hide captionRep. Henry Waxman (D-CA), shown last month on Capitol Hill, says BP deserves to be under intense investigation. "If they were grossly negligent," he says, "they may well have been criminally negligent."
Rep. Henry Waxman (D-CA), shown last month on Capitol Hill, says BP deserves to be under intense investigation. "If they were grossly negligent," he says, "they may well have been criminally negligent."
Congressional investigators released documents this week showing that BP took several shortcuts that may have led to the disastrous oil spill.
In one document, an engineer described the well as a "nightmare" just days before the April explosion.
Rep. Henry Waxman (D-CA), chairman of the House Energy and Commerce Committee, says memos, e-mails and documents illustrate the risks BP took that led to the disaster.
"There were a number of occasions when they could have avoided what happened," he tells NPR's Michele Norris. "Instead, in each and every case, they took the path that was the least costly and fastest for them, therefore obviously more profitable, and that resulted in excessive risk."
He says the documents don't reveal who made the decisions, except in one "significant case," where Brett Cocales, one of BP's operations drilling engineers, sent an e-mail to a colleague that said that engineers had not taken all the usual steps to center the steel pipe in the drill hole.
"[W]ho cares, it's done, end of story, will probably be fine and we'll get a good cement job," he wrote.
Waxman says he's sure that when BP asked for permission from the Minerals Management Service to drill, "they had a plan that they were going to do it in a way that the industry accepted."
Instead, Waxman says, BP "cut corners."
"They didn't follow the proper procedures, they didn't have the well as safely constructed as possible, they didn't do some of the tests that they could have predicted they were going to have trouble," he says.
Waxman says BP deserves to be under intense investigation.
"If they were grossly negligent, they may well have been criminally negligent," he says. "And they certainly should be held responsible."
He says the government found in "five different cases almost clearly a pattern [that BP] ignored the things that they should have done."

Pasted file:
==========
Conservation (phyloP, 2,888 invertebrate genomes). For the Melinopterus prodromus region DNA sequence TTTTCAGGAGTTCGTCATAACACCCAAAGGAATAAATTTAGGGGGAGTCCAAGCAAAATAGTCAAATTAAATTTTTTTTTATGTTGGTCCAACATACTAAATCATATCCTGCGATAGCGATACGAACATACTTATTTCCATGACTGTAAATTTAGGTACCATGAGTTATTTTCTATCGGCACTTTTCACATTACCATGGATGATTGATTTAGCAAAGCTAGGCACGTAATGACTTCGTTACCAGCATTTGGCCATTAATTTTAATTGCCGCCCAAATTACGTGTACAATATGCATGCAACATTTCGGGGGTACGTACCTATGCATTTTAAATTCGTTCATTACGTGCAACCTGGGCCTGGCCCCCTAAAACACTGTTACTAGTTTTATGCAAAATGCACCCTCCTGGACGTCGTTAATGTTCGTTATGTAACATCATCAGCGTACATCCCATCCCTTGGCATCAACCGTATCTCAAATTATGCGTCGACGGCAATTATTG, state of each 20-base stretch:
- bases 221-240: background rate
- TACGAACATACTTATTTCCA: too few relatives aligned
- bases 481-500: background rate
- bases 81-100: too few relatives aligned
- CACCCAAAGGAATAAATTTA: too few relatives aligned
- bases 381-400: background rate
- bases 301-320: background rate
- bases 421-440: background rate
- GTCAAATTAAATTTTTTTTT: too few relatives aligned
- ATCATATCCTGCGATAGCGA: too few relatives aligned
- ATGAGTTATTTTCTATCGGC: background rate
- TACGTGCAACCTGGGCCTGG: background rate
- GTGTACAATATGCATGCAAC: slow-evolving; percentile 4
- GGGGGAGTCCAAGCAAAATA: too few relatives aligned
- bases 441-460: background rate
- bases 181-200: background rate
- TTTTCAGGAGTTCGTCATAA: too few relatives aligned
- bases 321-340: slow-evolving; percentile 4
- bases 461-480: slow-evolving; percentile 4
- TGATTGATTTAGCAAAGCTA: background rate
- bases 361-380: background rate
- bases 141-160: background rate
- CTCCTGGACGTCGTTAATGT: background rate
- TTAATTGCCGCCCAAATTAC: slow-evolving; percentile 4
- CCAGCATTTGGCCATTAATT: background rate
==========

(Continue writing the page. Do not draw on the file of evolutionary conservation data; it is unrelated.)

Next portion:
Florida Gov. Charlie Crist and wife Carole Rome Crist (right) stand with others during a Hands Across the Sand event June 26 in Pensacola, Fla. The event was staged across the nation to protest offshore oil drilling.
A shrimp boat skims oil from the surface of the water just off Orange Beach, Ala., as a family enjoys the surf. Oily tar balls have started washing up on Orange Beach and beaches in the western Florida panhandle.
President Obama walks alongside Grand Isle Mayor David Camardelle (from right), U.S. Coast Guard Adm. Thad Allen, who is in charge of the federal response to the spill, and Chris Camardelle after meeting with local business owners in Grand Isle, La., June 4.
U.S. Attorney General Eric Holder announces that the Justice Department has launched a criminal investigation into the BP oil spill. With him, from left: Stephanie Finley and Jim Letten, U.S. attorneys for the Western District of Louisiana; Ignacia Moreno, assistant attorney general for the Environment and Natural Resources Division; Tony West, assistant attorney general, Civil Division; and Don Burkhalter, U.S. attorney for the Southern District of Mississippi.
Residents listen to a discussion with parish officials and a BP representative on May 25 in Chalmette, La. Officials now say that it may be impossible to clean the hundreds of miles of coastal wetlands affected by the massive oil spill.
An oil-soaked pelican takes flight after Louisiana Fish and Wildlife employees tried to corral it on an island in Barataria Bay on the coast of Louisiana. The island, which is home to hundreds of brown pelican nests as well at terns, gulls and roseate spoonbills, is impacted by oil from the Deepwater Horizon spill.
Louisiana Gov. Bobby Jindal (center) and Plaquemines Parish President Billy Nungesser (right) tour the oil-impacted marsh of Pass a Loutre, La. "This is the heavy oil that everyone's been fearing that is here now," said Jindal.
BP Chairman and President Lamar McKay (left), with Transocean President and CEO Steven Newman (center) and Applied Science Associates Principal Deborah French McCay, testifies during a Senate Committee on Commerce, Science, and Transportation hearing May 18 on response efforts to the Gulf Coast oil spill.
This undated frame grab image received from BP and provided by the Senate Environment and Public Works Committee shows details of the oil spill in the Gulf of Mexico. BP has agreed to display a live video feed of the oil gusher on the Select Committee on Energy Independence and Global Warming Committee's website beginning Thursday evening.
Tendrils of oil mar the waters of the Gulf of Mexico in this satellite image taken Monday. An estimated 5,000 barrels of oil a day are seeping into the Gulf, after an explosion last week on a drilling rig about 50 miles off the Louisiana coast.
"We have to make sure they pay whatever the costs are involved in all of the damage that's resulted from their actions," he says. "And in the clean-up area, we're still waiting after more than a month for them to figure out how to cap this well.
"And the interesting thing is that all of the procedures that they are relying on now is part of what the whole industry is relying on. Each oil company had the same plan. Their plans to deal with the leak are all the same as BP's — we would hope with greater success, but that doesn't make you comfortable that they really know how to deal with the problem and they have a backup that's really going to work."